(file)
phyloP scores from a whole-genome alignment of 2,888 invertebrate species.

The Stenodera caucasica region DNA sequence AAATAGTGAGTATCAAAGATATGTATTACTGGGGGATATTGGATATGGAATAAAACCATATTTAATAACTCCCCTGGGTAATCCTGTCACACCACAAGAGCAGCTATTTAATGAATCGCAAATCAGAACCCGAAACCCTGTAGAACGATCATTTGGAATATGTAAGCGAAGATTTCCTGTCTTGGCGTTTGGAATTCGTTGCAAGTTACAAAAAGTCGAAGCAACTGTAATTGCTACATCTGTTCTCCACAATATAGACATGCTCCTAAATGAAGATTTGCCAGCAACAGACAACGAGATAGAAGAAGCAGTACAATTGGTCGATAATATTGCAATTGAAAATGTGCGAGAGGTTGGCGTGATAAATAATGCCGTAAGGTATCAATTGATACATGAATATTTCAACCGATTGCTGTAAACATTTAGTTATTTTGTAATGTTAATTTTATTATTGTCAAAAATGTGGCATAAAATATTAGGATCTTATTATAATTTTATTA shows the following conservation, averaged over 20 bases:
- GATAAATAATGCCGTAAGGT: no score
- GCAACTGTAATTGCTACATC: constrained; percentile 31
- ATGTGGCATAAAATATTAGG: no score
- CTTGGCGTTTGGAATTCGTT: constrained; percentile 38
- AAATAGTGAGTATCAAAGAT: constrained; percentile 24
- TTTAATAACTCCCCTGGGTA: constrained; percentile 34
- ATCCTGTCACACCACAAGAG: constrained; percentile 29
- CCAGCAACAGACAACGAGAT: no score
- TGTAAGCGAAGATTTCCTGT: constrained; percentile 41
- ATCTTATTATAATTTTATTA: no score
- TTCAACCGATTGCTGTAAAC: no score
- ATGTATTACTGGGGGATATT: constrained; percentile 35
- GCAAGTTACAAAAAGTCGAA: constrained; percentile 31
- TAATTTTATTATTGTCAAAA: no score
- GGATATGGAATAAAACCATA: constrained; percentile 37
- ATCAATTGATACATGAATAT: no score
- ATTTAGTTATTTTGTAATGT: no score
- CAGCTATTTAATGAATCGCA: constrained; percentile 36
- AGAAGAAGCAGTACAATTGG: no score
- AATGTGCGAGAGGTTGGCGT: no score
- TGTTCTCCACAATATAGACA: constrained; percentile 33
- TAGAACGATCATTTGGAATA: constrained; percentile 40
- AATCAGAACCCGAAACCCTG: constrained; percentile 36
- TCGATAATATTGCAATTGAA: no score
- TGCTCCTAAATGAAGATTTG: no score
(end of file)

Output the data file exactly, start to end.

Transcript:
phyloP scores from a whole-genome alignment of 2,888 invertebrate species.

The Stenodera caucasica region DNA sequence AAATAGTGAGTATCAAAGATATGTATTACTGGGGGATATTGGATATGGAATAAAACCATATTTAATAACTCCCCTGGGTAATCCTGTCACACCACAAGAGCAGCTATTTAATGAATCGCAAATCAGAACCCGAAACCCTGTAGAACGATCATTTGGAATATGTAAGCGAAGATTTCCTGTCTTGGCGTTTGGAATTCGTTGCAAGTTACAAAAAGTCGAAGCAACTGTAATTGCTACATCTGTTCTCCACAATATAGACATGCTCCTAAATGAAGATTTGCCAGCAACAGACAACGAGATAGAAGAAGCAGTACAATTGGTCGATAATATTGCAATTGAAAATGTGCGAGAGGTTGGCGTGATAAATAATGCCGTAAGGTATCAATTGATACATGAATATTTCAACCGATTGCTGTAAACATTTAGTTATTTTGTAATGTTAATTTTATTATTGTCAAAAATGTGGCATAAAATATTAGGATCTTATTATAATTTTATTA shows the following conservation, averaged over 20 bases:
- GATAAATAATGCCGTAAGGT: no score
- GCAACTGTAATTGCTACATC: constrained; percentile 31
- ATGTGGCATAAAATATTAGG: no score
- CTTGGCGTTTGGAATTCGTT: constrained; percentile 38
- AAATAGTGAGTATCAAAGAT: constrained; percentile 24
- TTTAATAACTCCCCTGGGTA: constrained; percentile 34
- ATCCTGTCACACCACAAGAG: constrained; percentile 29
- CCAGCAACAGACAACGAGAT: no score
- TGTAAGCGAAGATTTCCTGT: constrained; percentile 41
- ATCTTATTATAATTTTATTA: no score
- TTCAACCGATTGCTGTAAAC: no score
- ATGTATTACTGGGGGATATT: constrained; percentile 35
- GCAAGTTACAAAAAGTCGAA: constrained; percentile 31
- TAATTTTATTATTGTCAAAA: no score
- GGATATGGAATAAAACCATA: constrained; percentile 37
- ATCAATTGATACATGAATAT: no score
- ATTTAGTTATTTTGTAATGT: no score
- CAGCTATTTAATGAATCGCA: constrained; percentile 36
- AGAAGAAGCAGTACAATTGG: no score
- AATGTGCGAGAGGTTGGCGT: no score
- TGTTCTCCACAATATAGACA: constrained; percentile 33
- TAGAACGATCATTTGGAATA: constrained; percentile 40
- AATCAGAACCCGAAACCCTG: constrained; percentile 36
- TCGATAATATTGCAATTGAA: no score
- TGCTCCTAAATGAAGATTTG: no score